(Jesus) responds to Thomas' need and cry even if this need comes from a lack of trust. Moved to tears, Thomas places his had into the side of Jesus with love and respect and cries out: My Lord and my God... In these two apparitions (earlier to Magdalene outside the tomb) we are asked to contemplate the risen body of Jesus, a body that reveals the wounds inflicted upon him. A gaping hole remains in his side, big enough to fit a hand, a whole remains in his hands and feet big enough to fit a finger. These wounds are there for all ages and all time, to reveal the humble and forgiving love of Jesus who accepted to go to the enter end of love. The risen Jesus does not appear at the powerful one, but as the wounded and forgiving one. (Drawn into the Mystery of Jesus,pp. 344-45)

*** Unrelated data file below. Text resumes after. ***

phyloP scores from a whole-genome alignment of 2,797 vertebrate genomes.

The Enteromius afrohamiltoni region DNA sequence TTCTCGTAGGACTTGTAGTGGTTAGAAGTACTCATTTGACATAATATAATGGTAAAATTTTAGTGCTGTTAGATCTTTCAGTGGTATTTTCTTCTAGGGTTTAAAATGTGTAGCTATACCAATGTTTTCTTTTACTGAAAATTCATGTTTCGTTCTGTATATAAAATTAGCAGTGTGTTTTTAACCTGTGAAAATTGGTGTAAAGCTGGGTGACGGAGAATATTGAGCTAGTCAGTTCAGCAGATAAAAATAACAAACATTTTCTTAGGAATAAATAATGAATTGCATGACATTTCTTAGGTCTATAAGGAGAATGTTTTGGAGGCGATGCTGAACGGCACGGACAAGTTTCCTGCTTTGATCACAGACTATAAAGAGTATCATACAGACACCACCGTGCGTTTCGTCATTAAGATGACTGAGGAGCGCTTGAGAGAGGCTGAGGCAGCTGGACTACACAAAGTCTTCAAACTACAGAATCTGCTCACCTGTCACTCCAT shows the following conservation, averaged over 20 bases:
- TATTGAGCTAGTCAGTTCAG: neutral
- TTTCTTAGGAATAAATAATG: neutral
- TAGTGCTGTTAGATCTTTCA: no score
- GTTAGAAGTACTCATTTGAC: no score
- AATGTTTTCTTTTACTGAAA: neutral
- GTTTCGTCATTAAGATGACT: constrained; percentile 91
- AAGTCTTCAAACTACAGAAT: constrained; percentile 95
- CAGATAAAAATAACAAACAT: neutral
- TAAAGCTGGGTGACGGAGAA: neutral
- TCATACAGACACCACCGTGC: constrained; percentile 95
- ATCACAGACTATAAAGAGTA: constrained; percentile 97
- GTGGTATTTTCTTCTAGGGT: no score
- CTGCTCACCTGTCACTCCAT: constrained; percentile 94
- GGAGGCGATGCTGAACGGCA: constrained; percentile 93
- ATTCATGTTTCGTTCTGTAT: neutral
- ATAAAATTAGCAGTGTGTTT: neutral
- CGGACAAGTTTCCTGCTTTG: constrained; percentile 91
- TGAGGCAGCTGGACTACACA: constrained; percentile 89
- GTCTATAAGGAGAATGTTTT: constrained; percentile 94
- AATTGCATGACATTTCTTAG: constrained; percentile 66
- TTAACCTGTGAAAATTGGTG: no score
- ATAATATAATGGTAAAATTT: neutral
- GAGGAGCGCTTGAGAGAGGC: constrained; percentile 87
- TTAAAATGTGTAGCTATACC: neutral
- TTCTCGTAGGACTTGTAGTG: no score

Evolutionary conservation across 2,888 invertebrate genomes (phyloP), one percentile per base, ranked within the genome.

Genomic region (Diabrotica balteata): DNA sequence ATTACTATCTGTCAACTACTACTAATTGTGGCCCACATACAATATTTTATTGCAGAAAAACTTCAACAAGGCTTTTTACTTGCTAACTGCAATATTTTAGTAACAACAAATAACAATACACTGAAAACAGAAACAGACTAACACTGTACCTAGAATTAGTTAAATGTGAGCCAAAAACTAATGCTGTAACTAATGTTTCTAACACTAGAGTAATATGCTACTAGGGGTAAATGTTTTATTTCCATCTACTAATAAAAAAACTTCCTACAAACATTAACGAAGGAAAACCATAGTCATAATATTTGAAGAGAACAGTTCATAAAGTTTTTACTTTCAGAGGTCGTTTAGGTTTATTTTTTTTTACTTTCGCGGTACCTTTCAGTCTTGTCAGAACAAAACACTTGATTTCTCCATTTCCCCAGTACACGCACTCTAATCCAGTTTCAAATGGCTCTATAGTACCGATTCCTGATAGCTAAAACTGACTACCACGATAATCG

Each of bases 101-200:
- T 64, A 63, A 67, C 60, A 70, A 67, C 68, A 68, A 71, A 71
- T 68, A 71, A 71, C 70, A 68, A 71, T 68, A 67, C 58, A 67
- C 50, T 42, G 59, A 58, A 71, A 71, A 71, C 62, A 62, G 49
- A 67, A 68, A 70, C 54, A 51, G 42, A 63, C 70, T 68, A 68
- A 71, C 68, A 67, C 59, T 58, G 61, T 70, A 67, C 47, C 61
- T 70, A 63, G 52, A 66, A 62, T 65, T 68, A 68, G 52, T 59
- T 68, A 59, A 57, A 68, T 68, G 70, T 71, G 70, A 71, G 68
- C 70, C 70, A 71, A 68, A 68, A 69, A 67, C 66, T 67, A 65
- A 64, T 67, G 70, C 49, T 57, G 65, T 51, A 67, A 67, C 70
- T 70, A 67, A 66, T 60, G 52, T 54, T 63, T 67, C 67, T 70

The story of Thomas closes with an admonition: "(Thomas) believed because he has"seen." But blessed are those who have not seen and chosen to trust." (John 20) This is not a big, funny, or triumphant story. It is an invitation for us to touch the wounds of the world and discover Christ therein. The "empty" Cross of the Reformation - symbol of resurrection - too often rushes past the agony and suffering of the Crucifix. We ache to get through Good Friday. We yearn for a bright Easter. We long for the feast, not the fast. To which tradition says: spend some time with Thomas and his questions first. Forgiveness and faith will come but they are always mixed with tears and brokenness; this is the only way into enter the party. Anything less smacks of cheap grace.